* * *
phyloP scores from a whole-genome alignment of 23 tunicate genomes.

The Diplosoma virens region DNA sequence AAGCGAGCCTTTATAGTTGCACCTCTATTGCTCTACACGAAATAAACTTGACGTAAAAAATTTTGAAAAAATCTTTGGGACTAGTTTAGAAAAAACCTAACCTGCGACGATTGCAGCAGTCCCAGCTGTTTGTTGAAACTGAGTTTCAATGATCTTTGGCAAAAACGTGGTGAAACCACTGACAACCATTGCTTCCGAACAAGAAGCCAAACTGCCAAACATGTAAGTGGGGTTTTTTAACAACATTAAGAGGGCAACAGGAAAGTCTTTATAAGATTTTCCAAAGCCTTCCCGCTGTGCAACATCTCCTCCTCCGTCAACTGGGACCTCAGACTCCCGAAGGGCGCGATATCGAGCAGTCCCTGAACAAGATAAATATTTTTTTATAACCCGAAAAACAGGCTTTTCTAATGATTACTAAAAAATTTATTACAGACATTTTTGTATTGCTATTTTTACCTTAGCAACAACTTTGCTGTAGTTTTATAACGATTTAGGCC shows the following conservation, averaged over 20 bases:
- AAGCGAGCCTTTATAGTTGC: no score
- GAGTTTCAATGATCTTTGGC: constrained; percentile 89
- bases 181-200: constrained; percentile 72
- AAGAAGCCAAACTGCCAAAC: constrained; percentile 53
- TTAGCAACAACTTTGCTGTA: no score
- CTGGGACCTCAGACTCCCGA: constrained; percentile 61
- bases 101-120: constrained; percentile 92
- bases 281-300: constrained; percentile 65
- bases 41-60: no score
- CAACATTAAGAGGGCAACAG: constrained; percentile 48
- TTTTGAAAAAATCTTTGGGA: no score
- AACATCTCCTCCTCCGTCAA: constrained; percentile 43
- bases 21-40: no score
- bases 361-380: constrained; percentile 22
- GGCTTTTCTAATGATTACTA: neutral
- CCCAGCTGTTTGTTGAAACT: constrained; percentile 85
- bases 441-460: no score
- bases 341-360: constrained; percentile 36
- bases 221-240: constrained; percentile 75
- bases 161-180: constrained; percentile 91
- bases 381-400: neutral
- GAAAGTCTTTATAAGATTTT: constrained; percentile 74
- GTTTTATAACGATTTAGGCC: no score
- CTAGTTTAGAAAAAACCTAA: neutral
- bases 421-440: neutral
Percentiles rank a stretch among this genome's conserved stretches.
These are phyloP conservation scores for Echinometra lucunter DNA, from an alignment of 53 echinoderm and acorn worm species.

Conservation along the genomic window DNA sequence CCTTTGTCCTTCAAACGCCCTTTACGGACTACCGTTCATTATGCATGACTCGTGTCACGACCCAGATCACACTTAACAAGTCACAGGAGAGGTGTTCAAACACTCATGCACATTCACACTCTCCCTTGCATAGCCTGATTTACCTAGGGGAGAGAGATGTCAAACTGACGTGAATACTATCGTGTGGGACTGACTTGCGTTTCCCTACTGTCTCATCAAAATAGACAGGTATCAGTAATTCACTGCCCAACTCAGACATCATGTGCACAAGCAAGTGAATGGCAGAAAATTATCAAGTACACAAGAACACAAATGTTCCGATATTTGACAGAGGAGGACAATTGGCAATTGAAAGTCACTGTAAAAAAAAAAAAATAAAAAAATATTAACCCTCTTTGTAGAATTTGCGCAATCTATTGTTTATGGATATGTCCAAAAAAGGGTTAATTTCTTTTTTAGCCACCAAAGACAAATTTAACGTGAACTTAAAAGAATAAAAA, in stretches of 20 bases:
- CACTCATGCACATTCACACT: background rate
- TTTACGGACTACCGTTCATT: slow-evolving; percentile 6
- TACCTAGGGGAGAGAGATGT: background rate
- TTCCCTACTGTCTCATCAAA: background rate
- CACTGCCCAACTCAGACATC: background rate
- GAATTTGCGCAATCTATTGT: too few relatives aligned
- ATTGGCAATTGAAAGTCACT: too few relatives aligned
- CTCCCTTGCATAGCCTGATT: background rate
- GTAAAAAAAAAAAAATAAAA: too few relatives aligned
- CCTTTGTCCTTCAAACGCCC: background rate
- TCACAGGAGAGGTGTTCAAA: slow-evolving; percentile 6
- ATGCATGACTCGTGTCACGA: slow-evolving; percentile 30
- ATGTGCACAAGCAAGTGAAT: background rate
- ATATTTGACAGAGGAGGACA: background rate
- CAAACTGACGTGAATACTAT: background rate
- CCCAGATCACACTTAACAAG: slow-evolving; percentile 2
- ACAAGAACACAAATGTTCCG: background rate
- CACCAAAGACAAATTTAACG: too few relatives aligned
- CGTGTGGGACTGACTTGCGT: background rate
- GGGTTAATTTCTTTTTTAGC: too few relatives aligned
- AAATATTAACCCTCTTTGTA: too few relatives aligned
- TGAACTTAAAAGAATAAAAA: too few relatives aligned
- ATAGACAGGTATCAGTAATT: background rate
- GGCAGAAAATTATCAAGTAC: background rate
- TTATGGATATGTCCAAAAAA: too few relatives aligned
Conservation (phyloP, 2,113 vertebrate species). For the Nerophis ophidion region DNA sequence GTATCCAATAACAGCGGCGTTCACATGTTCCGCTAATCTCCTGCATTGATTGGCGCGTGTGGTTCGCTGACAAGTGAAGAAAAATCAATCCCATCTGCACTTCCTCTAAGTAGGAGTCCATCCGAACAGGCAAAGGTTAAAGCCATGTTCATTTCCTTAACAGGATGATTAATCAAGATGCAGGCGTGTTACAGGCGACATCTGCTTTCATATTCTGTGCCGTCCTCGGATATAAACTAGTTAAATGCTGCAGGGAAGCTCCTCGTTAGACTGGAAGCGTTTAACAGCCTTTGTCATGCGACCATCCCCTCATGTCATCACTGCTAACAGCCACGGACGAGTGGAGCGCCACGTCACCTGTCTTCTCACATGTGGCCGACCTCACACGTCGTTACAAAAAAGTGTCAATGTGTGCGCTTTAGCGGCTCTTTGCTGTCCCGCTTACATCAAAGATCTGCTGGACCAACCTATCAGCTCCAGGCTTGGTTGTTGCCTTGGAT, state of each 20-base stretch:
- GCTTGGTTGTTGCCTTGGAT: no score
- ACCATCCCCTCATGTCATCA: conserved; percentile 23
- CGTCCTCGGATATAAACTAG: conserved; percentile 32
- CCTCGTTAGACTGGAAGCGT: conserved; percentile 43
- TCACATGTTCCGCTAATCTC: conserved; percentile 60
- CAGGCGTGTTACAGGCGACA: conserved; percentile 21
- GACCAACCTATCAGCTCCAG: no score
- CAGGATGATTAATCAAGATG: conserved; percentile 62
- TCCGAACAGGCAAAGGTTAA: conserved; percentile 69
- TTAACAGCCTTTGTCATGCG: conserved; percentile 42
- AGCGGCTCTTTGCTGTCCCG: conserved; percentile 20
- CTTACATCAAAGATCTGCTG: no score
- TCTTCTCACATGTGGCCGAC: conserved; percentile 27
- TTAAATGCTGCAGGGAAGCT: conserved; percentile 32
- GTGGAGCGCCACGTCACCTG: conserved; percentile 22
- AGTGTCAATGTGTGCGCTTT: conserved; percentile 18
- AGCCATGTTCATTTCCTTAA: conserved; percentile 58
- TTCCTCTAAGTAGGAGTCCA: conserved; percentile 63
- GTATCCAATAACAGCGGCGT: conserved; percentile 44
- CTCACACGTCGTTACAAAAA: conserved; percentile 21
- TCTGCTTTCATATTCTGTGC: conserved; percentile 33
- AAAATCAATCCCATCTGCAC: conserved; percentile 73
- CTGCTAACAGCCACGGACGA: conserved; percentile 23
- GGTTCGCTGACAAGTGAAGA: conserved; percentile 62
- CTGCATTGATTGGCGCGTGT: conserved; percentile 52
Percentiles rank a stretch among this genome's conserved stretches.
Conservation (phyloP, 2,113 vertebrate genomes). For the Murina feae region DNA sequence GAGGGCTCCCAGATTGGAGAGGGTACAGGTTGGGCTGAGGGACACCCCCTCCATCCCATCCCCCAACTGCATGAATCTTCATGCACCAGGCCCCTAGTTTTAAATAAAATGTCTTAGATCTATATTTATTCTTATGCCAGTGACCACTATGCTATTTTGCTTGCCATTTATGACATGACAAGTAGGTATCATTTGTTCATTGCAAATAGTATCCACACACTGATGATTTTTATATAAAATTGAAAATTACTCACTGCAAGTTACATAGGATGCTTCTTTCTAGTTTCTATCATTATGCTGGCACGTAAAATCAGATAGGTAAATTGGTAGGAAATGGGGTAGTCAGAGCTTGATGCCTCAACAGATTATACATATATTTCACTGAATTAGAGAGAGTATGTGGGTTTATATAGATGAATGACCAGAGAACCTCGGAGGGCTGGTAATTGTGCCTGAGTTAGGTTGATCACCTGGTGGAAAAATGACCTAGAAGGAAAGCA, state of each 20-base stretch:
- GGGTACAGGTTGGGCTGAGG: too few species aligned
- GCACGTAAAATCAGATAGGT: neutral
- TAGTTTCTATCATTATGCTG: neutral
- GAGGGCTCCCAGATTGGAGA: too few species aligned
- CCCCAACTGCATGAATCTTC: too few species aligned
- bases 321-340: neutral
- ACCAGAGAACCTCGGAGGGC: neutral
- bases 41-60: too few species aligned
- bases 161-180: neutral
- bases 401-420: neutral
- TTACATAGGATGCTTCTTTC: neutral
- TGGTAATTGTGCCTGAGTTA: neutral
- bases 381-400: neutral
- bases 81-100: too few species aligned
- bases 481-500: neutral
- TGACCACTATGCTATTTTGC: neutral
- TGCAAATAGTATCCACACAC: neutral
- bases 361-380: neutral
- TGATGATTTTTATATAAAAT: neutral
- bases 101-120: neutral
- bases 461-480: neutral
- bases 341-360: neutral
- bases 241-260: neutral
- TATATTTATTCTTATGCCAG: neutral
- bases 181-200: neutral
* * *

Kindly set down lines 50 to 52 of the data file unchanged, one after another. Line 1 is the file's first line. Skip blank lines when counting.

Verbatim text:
- GGGTTAATTTCTTTTTTAGC: too few relatives aligned
- AAATATTAACCCTCTTTGTA: too few relatives aligned
- TGAACTTAAAAGAATAAAAA: too few relatives aligned